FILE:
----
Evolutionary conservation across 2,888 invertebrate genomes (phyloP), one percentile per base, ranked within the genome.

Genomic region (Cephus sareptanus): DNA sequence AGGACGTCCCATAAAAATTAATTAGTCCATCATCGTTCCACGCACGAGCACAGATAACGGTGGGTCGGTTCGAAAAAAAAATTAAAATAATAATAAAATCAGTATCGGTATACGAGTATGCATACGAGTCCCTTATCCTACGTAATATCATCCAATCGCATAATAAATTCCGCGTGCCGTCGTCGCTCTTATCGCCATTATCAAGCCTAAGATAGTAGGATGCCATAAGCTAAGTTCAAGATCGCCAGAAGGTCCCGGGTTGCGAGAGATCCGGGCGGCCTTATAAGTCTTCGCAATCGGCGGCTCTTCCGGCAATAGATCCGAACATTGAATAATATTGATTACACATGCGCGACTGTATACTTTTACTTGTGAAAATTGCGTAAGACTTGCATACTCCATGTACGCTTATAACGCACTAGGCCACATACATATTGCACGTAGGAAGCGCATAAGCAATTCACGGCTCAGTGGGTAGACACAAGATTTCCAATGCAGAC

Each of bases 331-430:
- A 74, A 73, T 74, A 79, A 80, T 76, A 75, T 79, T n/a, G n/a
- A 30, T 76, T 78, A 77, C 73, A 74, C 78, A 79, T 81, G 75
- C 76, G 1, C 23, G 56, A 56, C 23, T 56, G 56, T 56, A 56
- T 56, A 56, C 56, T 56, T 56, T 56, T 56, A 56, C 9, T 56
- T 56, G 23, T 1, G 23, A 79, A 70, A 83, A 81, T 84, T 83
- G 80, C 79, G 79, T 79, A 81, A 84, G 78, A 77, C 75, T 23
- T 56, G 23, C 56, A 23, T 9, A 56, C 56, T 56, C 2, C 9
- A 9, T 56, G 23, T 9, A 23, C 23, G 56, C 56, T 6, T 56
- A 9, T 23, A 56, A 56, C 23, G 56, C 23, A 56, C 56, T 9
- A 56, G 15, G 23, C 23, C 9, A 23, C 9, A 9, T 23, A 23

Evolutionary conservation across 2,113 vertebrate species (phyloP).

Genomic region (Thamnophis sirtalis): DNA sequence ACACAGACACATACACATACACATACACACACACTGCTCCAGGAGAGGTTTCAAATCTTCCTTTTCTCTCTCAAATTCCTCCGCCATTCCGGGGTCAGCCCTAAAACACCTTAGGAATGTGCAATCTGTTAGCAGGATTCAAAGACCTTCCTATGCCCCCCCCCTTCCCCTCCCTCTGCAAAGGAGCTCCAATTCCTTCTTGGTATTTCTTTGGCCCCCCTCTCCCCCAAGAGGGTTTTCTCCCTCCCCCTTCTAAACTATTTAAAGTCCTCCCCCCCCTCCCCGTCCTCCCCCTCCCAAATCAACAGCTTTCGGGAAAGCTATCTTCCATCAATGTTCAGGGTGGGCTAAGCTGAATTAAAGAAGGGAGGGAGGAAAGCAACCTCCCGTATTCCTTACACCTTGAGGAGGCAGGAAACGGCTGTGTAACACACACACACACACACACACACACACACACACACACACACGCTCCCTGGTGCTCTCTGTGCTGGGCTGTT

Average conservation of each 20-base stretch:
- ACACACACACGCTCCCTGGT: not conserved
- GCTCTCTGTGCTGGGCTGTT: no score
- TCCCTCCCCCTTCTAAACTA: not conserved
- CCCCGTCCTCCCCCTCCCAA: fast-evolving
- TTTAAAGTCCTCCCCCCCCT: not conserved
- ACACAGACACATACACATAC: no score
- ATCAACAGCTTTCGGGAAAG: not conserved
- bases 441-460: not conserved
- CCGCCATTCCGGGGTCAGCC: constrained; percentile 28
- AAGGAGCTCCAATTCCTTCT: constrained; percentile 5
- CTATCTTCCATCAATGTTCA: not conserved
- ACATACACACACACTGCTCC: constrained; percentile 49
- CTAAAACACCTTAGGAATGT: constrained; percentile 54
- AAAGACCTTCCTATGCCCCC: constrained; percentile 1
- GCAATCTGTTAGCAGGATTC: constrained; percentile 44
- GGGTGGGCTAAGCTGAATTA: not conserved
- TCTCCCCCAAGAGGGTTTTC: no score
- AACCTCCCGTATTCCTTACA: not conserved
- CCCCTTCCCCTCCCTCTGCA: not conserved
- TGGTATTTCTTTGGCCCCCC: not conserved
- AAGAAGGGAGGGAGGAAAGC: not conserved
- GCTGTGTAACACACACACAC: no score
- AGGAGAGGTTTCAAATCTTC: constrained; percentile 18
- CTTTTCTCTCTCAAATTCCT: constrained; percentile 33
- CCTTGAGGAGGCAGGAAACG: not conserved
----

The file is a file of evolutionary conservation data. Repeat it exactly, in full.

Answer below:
Evolutionary conservation across 2,888 invertebrate genomes (phyloP), one percentile per base, ranked within the genome.

Genomic region (Cephus sareptanus): DNA sequence AGGACGTCCCATAAAAATTAATTAGTCCATCATCGTTCCACGCACGAGCACAGATAACGGTGGGTCGGTTCGAAAAAAAAATTAAAATAATAATAAAATCAGTATCGGTATACGAGTATGCATACGAGTCCCTTATCCTACGTAATATCATCCAATCGCATAATAAATTCCGCGTGCCGTCGTCGCTCTTATCGCCATTATCAAGCCTAAGATAGTAGGATGCCATAAGCTAAGTTCAAGATCGCCAGAAGGTCCCGGGTTGCGAGAGATCCGGGCGGCCTTATAAGTCTTCGCAATCGGCGGCTCTTCCGGCAATAGATCCGAACATTGAATAATATTGATTACACATGCGCGACTGTATACTTTTACTTGTGAAAATTGCGTAAGACTTGCATACTCCATGTACGCTTATAACGCACTAGGCCACATACATATTGCACGTAGGAAGCGCATAAGCAATTCACGGCTCAGTGGGTAGACACAAGATTTCCAATGCAGAC

Each of bases 331-430:
- A 74, A 73, T 74, A 79, A 80, T 76, A 75, T 79, T n/a, G n/a
- A 30, T 76, T 78, A 77, C 73, A 74, C 78, A 79, T 81, G 75
- C 76, G 1, C 23, G 56, A 56, C 23, T 56, G 56, T 56, A 56
- T 56, A 56, C 56, T 56, T 56, T 56, T 56, A 56, C 9, T 56
- T 56, G 23, T 1, G 23, A 79, A 70, A 83, A 81, T 84, T 83
- G 80, C 79, G 79, T 79, A 81, A 84, G 78, A 77, C 75, T 23
- T 56, G 23, C 56, A 23, T 9, A 56, C 56, T 56, C 2, C 9
- A 9, T 56, G 23, T 9, A 23, C 23, G 56, C 56, T 6, T 56
- A 9, T 23, A 56, A 56, C 23, G 56, C 23, A 56, C 56, T 9
- A 56, G 15, G 23, C 23, C 9, A 23, C 9, A 9, T 23, A 23

Evolutionary conservation across 2,113 vertebrate species (phyloP).

Genomic region (Thamnophis sirtalis): DNA sequence ACACAGACACATACACATACACATACACACACACTGCTCCAGGAGAGGTTTCAAATCTTCCTTTTCTCTCTCAAATTCCTCCGCCATTCCGGGGTCAGCCCTAAAACACCTTAGGAATGTGCAATCTGTTAGCAGGATTCAAAGACCTTCCTATGCCCCCCCCCTTCCCCTCCCTCTGCAAAGGAGCTCCAATTCCTTCTTGGTATTTCTTTGGCCCCCCTCTCCCCCAAGAGGGTTTTCTCCCTCCCCCTTCTAAACTATTTAAAGTCCTCCCCCCCCTCCCCGTCCTCCCCCTCCCAAATCAACAGCTTTCGGGAAAGCTATCTTCCATCAATGTTCAGGGTGGGCTAAGCTGAATTAAAGAAGGGAGGGAGGAAAGCAACCTCCCGTATTCCTTACACCTTGAGGAGGCAGGAAACGGCTGTGTAACACACACACACACACACACACACACACACACACACACACACGCTCCCTGGTGCTCTCTGTGCTGGGCTGTT

Average conservation of each 20-base stretch:
- ACACACACACGCTCCCTGGT: not conserved
- GCTCTCTGTGCTGGGCTGTT: no score
- TCCCTCCCCCTTCTAAACTA: not conserved
- CCCCGTCCTCCCCCTCCCAA: fast-evolving
- TTTAAAGTCCTCCCCCCCCT: not conserved
- ACACAGACACATACACATAC: no score
- ATCAACAGCTTTCGGGAAAG: not conserved
- bases 441-460: not conserved
- CCGCCATTCCGGGGTCAGCC: constrained; percentile 28
- AAGGAGCTCCAATTCCTTCT: constrained; percentile 5
- CTATCTTCCATCAATGTTCA: not conserved
- ACATACACACACACTGCTCC: constrained; percentile 49
- CTAAAACACCTTAGGAATGT: constrained; percentile 54
- AAAGACCTTCCTATGCCCCC: constrained; percentile 1
- GCAATCTGTTAGCAGGATTC: constrained; percentile 44
- GGGTGGGCTAAGCTGAATTA: not conserved
- TCTCCCCCAAGAGGGTTTTC: no score
- AACCTCCCGTATTCCTTACA: not conserved
- CCCCTTCCCCTCCCTCTGCA: not conserved
- TGGTATTTCTTTGGCCCCCC: not conserved
- AAGAAGGGAGGGAGGAAAGC: not conserved
- GCTGTGTAACACACACACAC: no score
- AGGAGAGGTTTCAAATCTTC: constrained; percentile 18
- CTTTTCTCTCTCAAATTCCT: constrained; percentile 33
- CCTTGAGGAGGCAGGAAACG: not conserved